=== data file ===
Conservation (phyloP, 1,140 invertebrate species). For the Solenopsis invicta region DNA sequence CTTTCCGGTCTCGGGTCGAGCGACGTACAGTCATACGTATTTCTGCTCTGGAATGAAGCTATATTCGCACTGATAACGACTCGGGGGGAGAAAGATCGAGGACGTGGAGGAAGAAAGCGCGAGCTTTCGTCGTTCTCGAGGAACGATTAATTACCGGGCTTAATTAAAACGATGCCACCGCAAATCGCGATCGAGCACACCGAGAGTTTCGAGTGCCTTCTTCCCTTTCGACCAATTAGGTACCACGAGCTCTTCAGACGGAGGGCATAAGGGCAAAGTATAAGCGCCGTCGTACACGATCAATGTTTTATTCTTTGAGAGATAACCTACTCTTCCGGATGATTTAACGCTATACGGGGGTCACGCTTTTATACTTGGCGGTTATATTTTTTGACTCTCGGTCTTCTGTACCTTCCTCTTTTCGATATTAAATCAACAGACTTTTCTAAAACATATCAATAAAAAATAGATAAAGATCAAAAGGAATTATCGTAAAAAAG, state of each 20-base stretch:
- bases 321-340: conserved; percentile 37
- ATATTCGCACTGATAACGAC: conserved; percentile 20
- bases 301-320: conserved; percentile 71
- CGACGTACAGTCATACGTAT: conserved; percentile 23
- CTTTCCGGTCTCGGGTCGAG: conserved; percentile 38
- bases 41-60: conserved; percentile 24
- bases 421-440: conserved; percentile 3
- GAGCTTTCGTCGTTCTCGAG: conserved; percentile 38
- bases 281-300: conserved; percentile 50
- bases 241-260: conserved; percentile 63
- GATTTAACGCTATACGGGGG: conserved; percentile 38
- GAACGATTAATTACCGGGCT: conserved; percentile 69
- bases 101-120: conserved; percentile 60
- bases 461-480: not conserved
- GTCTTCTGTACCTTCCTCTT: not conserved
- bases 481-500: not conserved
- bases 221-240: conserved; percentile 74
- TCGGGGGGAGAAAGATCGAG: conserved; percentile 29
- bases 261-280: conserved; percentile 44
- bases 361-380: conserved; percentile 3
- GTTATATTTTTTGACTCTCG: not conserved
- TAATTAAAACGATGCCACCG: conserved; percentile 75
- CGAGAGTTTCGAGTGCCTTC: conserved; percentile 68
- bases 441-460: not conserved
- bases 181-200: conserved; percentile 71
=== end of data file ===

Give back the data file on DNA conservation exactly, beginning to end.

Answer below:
Conservation (phyloP, 1,140 invertebrate species). For the Solenopsis invicta region DNA sequence CTTTCCGGTCTCGGGTCGAGCGACGTACAGTCATACGTATTTCTGCTCTGGAATGAAGCTATATTCGCACTGATAACGACTCGGGGGGAGAAAGATCGAGGACGTGGAGGAAGAAAGCGCGAGCTTTCGTCGTTCTCGAGGAACGATTAATTACCGGGCTTAATTAAAACGATGCCACCGCAAATCGCGATCGAGCACACCGAGAGTTTCGAGTGCCTTCTTCCCTTTCGACCAATTAGGTACCACGAGCTCTTCAGACGGAGGGCATAAGGGCAAAGTATAAGCGCCGTCGTACACGATCAATGTTTTATTCTTTGAGAGATAACCTACTCTTCCGGATGATTTAACGCTATACGGGGGTCACGCTTTTATACTTGGCGGTTATATTTTTTGACTCTCGGTCTTCTGTACCTTCCTCTTTTCGATATTAAATCAACAGACTTTTCTAAAACATATCAATAAAAAATAGATAAAGATCAAAAGGAATTATCGTAAAAAAG, state of each 20-base stretch:
- bases 321-340: conserved; percentile 37
- ATATTCGCACTGATAACGAC: conserved; percentile 20
- bases 301-320: conserved; percentile 71
- CGACGTACAGTCATACGTAT: conserved; percentile 23
- CTTTCCGGTCTCGGGTCGAG: conserved; percentile 38
- bases 41-60: conserved; percentile 24
- bases 421-440: conserved; percentile 3
- GAGCTTTCGTCGTTCTCGAG: conserved; percentile 38
- bases 281-300: conserved; percentile 50
- bases 241-260: conserved; percentile 63
- GATTTAACGCTATACGGGGG: conserved; percentile 38
- GAACGATTAATTACCGGGCT: conserved; percentile 69
- bases 101-120: conserved; percentile 60
- bases 461-480: not conserved
- GTCTTCTGTACCTTCCTCTT: not conserved
- bases 481-500: not conserved
- bases 221-240: conserved; percentile 74
- TCGGGGGGAGAAAGATCGAG: conserved; percentile 29
- bases 261-280: conserved; percentile 44
- bases 361-380: conserved; percentile 3
- GTTATATTTTTTGACTCTCG: not conserved
- TAATTAAAACGATGCCACCG: conserved; percentile 75
- CGAGAGTTTCGAGTGCCTTC: conserved; percentile 68
- bases 441-460: not conserved
- bases 181-200: conserved; percentile 71